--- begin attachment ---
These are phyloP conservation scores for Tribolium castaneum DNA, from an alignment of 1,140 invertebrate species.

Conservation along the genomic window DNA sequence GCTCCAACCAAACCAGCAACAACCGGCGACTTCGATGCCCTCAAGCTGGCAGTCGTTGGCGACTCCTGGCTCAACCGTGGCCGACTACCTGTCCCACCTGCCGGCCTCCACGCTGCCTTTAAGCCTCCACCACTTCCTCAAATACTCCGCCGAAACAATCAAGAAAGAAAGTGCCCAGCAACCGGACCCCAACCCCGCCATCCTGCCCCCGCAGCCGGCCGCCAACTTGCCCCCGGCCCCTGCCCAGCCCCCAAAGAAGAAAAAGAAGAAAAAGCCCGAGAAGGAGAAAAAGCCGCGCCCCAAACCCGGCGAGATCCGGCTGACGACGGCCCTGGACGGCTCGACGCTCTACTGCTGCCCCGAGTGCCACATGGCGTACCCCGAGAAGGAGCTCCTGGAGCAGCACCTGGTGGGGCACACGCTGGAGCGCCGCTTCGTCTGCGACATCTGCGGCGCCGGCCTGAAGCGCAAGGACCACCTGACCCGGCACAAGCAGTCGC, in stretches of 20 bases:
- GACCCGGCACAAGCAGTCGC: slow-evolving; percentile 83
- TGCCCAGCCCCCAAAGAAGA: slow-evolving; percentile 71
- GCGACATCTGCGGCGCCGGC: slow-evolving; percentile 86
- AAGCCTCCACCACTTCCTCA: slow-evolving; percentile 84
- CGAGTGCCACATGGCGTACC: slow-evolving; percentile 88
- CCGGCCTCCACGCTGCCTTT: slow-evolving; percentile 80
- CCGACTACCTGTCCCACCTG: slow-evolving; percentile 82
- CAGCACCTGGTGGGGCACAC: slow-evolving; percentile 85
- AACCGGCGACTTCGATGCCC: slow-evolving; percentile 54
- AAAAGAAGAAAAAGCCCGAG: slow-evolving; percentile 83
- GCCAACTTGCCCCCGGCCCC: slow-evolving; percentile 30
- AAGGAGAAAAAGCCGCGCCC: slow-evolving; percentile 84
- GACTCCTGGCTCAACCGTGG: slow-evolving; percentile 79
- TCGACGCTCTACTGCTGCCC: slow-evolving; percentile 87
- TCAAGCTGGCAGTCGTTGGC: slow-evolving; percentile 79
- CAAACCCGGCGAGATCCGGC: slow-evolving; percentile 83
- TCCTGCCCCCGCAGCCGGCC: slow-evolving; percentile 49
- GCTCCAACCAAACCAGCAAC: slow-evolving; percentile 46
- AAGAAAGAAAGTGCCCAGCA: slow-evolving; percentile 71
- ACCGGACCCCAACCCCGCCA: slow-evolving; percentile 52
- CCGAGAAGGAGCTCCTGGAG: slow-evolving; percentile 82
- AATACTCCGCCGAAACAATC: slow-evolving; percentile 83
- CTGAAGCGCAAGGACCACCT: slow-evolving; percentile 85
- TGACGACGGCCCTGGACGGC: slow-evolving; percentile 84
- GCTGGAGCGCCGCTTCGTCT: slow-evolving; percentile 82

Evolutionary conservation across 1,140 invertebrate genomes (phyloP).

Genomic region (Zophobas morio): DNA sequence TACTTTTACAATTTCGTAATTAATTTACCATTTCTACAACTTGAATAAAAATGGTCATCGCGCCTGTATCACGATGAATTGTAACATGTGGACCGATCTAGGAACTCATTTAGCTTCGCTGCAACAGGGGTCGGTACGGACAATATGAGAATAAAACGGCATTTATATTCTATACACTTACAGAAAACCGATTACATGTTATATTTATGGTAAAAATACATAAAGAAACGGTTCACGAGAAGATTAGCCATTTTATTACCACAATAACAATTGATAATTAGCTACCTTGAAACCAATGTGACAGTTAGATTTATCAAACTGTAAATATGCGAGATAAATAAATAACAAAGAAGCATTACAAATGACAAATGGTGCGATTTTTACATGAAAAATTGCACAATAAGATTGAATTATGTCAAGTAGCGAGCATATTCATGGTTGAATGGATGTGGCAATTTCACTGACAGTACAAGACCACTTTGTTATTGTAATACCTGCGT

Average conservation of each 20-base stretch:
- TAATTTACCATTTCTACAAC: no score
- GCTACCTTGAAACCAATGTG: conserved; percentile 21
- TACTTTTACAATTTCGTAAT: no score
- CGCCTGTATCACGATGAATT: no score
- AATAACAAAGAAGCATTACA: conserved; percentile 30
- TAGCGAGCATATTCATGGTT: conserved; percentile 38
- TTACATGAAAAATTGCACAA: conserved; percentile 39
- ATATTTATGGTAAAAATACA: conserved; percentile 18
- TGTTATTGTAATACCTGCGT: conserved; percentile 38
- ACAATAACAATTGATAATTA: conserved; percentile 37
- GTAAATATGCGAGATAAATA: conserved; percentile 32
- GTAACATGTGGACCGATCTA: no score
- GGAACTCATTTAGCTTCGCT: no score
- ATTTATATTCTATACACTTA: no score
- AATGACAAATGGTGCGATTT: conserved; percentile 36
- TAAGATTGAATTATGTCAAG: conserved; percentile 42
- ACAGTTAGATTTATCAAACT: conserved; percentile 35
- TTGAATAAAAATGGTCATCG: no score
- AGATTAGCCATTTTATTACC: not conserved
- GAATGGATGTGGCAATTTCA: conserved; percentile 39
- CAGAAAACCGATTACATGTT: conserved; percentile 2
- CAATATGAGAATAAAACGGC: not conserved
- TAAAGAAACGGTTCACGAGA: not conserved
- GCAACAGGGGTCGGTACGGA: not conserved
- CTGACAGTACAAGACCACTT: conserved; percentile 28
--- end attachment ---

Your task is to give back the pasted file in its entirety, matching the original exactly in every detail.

These are phyloP conservation scores for Tribolium castaneum DNA, from an alignment of 1,140 invertebrate species.

Conservation along the genomic window DNA sequence GCTCCAACCAAACCAGCAACAACCGGCGACTTCGATGCCCTCAAGCTGGCAGTCGTTGGCGACTCCTGGCTCAACCGTGGCCGACTACCTGTCCCACCTGCCGGCCTCCACGCTGCCTTTAAGCCTCCACCACTTCCTCAAATACTCCGCCGAAACAATCAAGAAAGAAAGTGCCCAGCAACCGGACCCCAACCCCGCCATCCTGCCCCCGCAGCCGGCCGCCAACTTGCCCCCGGCCCCTGCCCAGCCCCCAAAGAAGAAAAAGAAGAAAAAGCCCGAGAAGGAGAAAAAGCCGCGCCCCAAACCCGGCGAGATCCGGCTGACGACGGCCCTGGACGGCTCGACGCTCTACTGCTGCCCCGAGTGCCACATGGCGTACCCCGAGAAGGAGCTCCTGGAGCAGCACCTGGTGGGGCACACGCTGGAGCGCCGCTTCGTCTGCGACATCTGCGGCGCCGGCCTGAAGCGCAAGGACCACCTGACCCGGCACAAGCAGTCGC, in stretches of 20 bases:
- GACCCGGCACAAGCAGTCGC: slow-evolving; percentile 83
- TGCCCAGCCCCCAAAGAAGA: slow-evolving; percentile 71
- GCGACATCTGCGGCGCCGGC: slow-evolving; percentile 86
- AAGCCTCCACCACTTCCTCA: slow-evolving; percentile 84
- CGAGTGCCACATGGCGTACC: slow-evolving; percentile 88
- CCGGCCTCCACGCTGCCTTT: slow-evolving; percentile 80
- CCGACTACCTGTCCCACCTG: slow-evolving; percentile 82
- CAGCACCTGGTGGGGCACAC: slow-evolving; percentile 85
- AACCGGCGACTTCGATGCCC: slow-evolving; percentile 54
- AAAAGAAGAAAAAGCCCGAG: slow-evolving; percentile 83
- GCCAACTTGCCCCCGGCCCC: slow-evolving; percentile 30
- AAGGAGAAAAAGCCGCGCCC: slow-evolving; percentile 84
- GACTCCTGGCTCAACCGTGG: slow-evolving; percentile 79
- TCGACGCTCTACTGCTGCCC: slow-evolving; percentile 87
- TCAAGCTGGCAGTCGTTGGC: slow-evolving; percentile 79
- CAAACCCGGCGAGATCCGGC: slow-evolving; percentile 83
- TCCTGCCCCCGCAGCCGGCC: slow-evolving; percentile 49
- GCTCCAACCAAACCAGCAAC: slow-evolving; percentile 46
- AAGAAAGAAAGTGCCCAGCA: slow-evolving; percentile 71
- ACCGGACCCCAACCCCGCCA: slow-evolving; percentile 52
- CCGAGAAGGAGCTCCTGGAG: slow-evolving; percentile 82
- AATACTCCGCCGAAACAATC: slow-evolving; percentile 83
- CTGAAGCGCAAGGACCACCT: slow-evolving; percentile 85
- TGACGACGGCCCTGGACGGC: slow-evolving; percentile 84
- GCTGGAGCGCCGCTTCGTCT: slow-evolving; percentile 82

Evolutionary conservation across 1,140 invertebrate genomes (phyloP).

Genomic region (Zophobas morio): DNA sequence TACTTTTACAATTTCGTAATTAATTTACCATTTCTACAACTTGAATAAAAATGGTCATCGCGCCTGTATCACGATGAATTGTAACATGTGGACCGATCTAGGAACTCATTTAGCTTCGCTGCAACAGGGGTCGGTACGGACAATATGAGAATAAAACGGCATTTATATTCTATACACTTACAGAAAACCGATTACATGTTATATTTATGGTAAAAATACATAAAGAAACGGTTCACGAGAAGATTAGCCATTTTATTACCACAATAACAATTGATAATTAGCTACCTTGAAACCAATGTGACAGTTAGATTTATCAAACTGTAAATATGCGAGATAAATAAATAACAAAGAAGCATTACAAATGACAAATGGTGCGATTTTTACATGAAAAATTGCACAATAAGATTGAATTATGTCAAGTAGCGAGCATATTCATGGTTGAATGGATGTGGCAATTTCACTGACAGTACAAGACCACTTTGTTATTGTAATACCTGCGT

Average conservation of each 20-base stretch:
- TAATTTACCATTTCTACAAC: no score
- GCTACCTTGAAACCAATGTG: conserved; percentile 21
- TACTTTTACAATTTCGTAAT: no score
- CGCCTGTATCACGATGAATT: no score
- AATAACAAAGAAGCATTACA: conserved; percentile 30
- TAGCGAGCATATTCATGGTT: conserved; percentile 38
- TTACATGAAAAATTGCACAA: conserved; percentile 39
- ATATTTATGGTAAAAATACA: conserved; percentile 18
- TGTTATTGTAATACCTGCGT: conserved; percentile 38
- ACAATAACAATTGATAATTA: conserved; percentile 37
- GTAAATATGCGAGATAAATA: conserved; percentile 32
- GTAACATGTGGACCGATCTA: no score
- GGAACTCATTTAGCTTCGCT: no score
- ATTTATATTCTATACACTTA: no score
- AATGACAAATGGTGCGATTT: conserved; percentile 36
- TAAGATTGAATTATGTCAAG: conserved; percentile 42
- ACAGTTAGATTTATCAAACT: conserved; percentile 35
- TTGAATAAAAATGGTCATCG: no score
- AGATTAGCCATTTTATTACC: not conserved
- GAATGGATGTGGCAATTTCA: conserved; percentile 39
- CAGAAAACCGATTACATGTT: conserved; percentile 2
- CAATATGAGAATAAAACGGC: not conserved
- TAAAGAAACGGTTCACGAGA: not conserved
- GCAACAGGGGTCGGTACGGA: not conserved
- CTGACAGTACAAGACCACTT: conserved; percentile 28